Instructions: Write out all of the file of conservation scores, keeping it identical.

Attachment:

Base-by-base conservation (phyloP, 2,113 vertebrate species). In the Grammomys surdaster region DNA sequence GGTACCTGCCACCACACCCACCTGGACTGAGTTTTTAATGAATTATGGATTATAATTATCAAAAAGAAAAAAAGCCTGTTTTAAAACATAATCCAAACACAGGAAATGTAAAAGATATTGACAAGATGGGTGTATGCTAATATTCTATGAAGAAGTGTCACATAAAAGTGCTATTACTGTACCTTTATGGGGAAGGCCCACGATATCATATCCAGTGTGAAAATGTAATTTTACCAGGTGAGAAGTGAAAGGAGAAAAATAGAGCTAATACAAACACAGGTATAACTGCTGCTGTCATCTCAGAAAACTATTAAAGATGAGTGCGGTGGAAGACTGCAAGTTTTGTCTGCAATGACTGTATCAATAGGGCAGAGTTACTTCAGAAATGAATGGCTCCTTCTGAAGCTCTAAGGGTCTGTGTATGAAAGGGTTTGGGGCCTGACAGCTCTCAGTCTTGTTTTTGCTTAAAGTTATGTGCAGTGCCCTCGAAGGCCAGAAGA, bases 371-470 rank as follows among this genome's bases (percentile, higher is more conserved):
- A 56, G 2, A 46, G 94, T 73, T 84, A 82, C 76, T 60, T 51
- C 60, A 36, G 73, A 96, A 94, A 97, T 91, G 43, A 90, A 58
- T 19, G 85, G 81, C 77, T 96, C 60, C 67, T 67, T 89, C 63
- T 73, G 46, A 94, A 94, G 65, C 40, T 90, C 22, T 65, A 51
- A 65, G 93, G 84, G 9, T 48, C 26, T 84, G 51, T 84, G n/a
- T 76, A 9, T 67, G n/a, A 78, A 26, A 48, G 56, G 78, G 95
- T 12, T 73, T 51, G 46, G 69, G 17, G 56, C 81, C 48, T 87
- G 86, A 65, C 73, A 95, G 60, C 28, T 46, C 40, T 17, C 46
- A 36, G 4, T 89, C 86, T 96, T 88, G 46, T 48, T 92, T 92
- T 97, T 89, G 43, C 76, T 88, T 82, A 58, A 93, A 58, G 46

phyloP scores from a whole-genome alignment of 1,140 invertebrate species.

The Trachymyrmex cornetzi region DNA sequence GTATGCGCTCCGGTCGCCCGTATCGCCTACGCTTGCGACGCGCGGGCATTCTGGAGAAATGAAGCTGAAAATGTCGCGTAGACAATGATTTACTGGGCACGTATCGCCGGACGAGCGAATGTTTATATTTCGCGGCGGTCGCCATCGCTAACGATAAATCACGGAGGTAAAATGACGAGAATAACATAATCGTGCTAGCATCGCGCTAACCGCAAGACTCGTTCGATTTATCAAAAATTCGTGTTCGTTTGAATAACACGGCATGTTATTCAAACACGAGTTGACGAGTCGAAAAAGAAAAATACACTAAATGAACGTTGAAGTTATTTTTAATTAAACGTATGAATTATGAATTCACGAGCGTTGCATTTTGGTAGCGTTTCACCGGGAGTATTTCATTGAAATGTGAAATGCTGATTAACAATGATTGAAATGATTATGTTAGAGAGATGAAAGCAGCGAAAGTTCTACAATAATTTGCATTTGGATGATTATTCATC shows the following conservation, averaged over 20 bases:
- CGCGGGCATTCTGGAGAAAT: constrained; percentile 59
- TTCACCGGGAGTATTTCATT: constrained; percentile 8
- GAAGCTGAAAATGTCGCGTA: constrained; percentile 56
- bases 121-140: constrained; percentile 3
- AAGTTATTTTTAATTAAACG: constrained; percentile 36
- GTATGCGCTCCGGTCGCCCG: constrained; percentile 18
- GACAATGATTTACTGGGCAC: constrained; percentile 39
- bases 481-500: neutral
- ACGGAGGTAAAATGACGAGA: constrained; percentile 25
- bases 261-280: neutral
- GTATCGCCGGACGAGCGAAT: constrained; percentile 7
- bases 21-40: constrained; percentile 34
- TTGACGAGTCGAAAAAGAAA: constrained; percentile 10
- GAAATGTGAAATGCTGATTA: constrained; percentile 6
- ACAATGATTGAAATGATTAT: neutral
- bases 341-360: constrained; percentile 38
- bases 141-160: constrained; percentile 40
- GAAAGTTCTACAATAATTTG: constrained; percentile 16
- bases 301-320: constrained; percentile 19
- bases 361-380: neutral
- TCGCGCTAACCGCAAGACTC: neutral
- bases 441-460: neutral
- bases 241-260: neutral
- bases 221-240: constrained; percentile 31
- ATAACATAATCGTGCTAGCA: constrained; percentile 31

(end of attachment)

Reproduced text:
Base-by-base conservation (phyloP, 2,113 vertebrate species). In the Grammomys surdaster region DNA sequence GGTACCTGCCACCACACCCACCTGGACTGAGTTTTTAATGAATTATGGATTATAATTATCAAAAAGAAAAAAAGCCTGTTTTAAAACATAATCCAAACACAGGAAATGTAAAAGATATTGACAAGATGGGTGTATGCTAATATTCTATGAAGAAGTGTCACATAAAAGTGCTATTACTGTACCTTTATGGGGAAGGCCCACGATATCATATCCAGTGTGAAAATGTAATTTTACCAGGTGAGAAGTGAAAGGAGAAAAATAGAGCTAATACAAACACAGGTATAACTGCTGCTGTCATCTCAGAAAACTATTAAAGATGAGTGCGGTGGAAGACTGCAAGTTTTGTCTGCAATGACTGTATCAATAGGGCAGAGTTACTTCAGAAATGAATGGCTCCTTCTGAAGCTCTAAGGGTCTGTGTATGAAAGGGTTTGGGGCCTGACAGCTCTCAGTCTTGTTTTTGCTTAAAGTTATGTGCAGTGCCCTCGAAGGCCAGAAGA, bases 371-470 rank as follows among this genome's bases (percentile, higher is more conserved):
- A 56, G 2, A 46, G 94, T 73, T 84, A 82, C 76, T 60, T 51
- C 60, A 36, G 73, A 96, A 94, A 97, T 91, G 43, A 90, A 58
- T 19, G 85, G 81, C 77, T 96, C 60, C 67, T 67, T 89, C 63
- T 73, G 46, A 94, A 94, G 65, C 40, T 90, C 22, T 65, A 51
- A 65, G 93, G 84, G 9, T 48, C 26, T 84, G 51, T 84, G n/a
- T 76, A 9, T 67, G n/a, A 78, A 26, A 48, G 56, G 78, G 95
- T 12, T 73, T 51, G 46, G 69, G 17, G 56, C 81, C 48, T 87
- G 86, A 65, C 73, A 95, G 60, C 28, T 46, C 40, T 17, C 46
- A 36, G 4, T 89, C 86, T 96, T 88, G 46, T 48, T 92, T 92
- T 97, T 89, G 43, C 76, T 88, T 82, A 58, A 93, A 58, G 46

phyloP scores from a whole-genome alignment of 1,140 invertebrate species.

The Trachymyrmex cornetzi region DNA sequence GTATGCGCTCCGGTCGCCCGTATCGCCTACGCTTGCGACGCGCGGGCATTCTGGAGAAATGAAGCTGAAAATGTCGCGTAGACAATGATTTACTGGGCACGTATCGCCGGACGAGCGAATGTTTATATTTCGCGGCGGTCGCCATCGCTAACGATAAATCACGGAGGTAAAATGACGAGAATAACATAATCGTGCTAGCATCGCGCTAACCGCAAGACTCGTTCGATTTATCAAAAATTCGTGTTCGTTTGAATAACACGGCATGTTATTCAAACACGAGTTGACGAGTCGAAAAAGAAAAATACACTAAATGAACGTTGAAGTTATTTTTAATTAAACGTATGAATTATGAATTCACGAGCGTTGCATTTTGGTAGCGTTTCACCGGGAGTATTTCATTGAAATGTGAAATGCTGATTAACAATGATTGAAATGATTATGTTAGAGAGATGAAAGCAGCGAAAGTTCTACAATAATTTGCATTTGGATGATTATTCATC shows the following conservation, averaged over 20 bases:
- CGCGGGCATTCTGGAGAAAT: constrained; percentile 59
- TTCACCGGGAGTATTTCATT: constrained; percentile 8
- GAAGCTGAAAATGTCGCGTA: constrained; percentile 56
- bases 121-140: constrained; percentile 3
- AAGTTATTTTTAATTAAACG: constrained; percentile 36
- GTATGCGCTCCGGTCGCCCG: constrained; percentile 18
- GACAATGATTTACTGGGCAC: constrained; percentile 39
- bases 481-500: neutral
- ACGGAGGTAAAATGACGAGA: constrained; percentile 25
- bases 261-280: neutral
- GTATCGCCGGACGAGCGAAT: constrained; percentile 7
- bases 21-40: constrained; percentile 34
- TTGACGAGTCGAAAAAGAAA: constrained; percentile 10
- GAAATGTGAAATGCTGATTA: constrained; percentile 6
- ACAATGATTGAAATGATTAT: neutral
- bases 341-360: constrained; percentile 38
- bases 141-160: constrained; percentile 40
- GAAAGTTCTACAATAATTTG: constrained; percentile 16
- bases 301-320: constrained; percentile 19
- bases 361-380: neutral
- TCGCGCTAACCGCAAGACTC: neutral
- bases 441-460: neutral
- bases 241-260: neutral
- bases 221-240: constrained; percentile 31
- ATAACATAATCGTGCTAGCA: constrained; percentile 31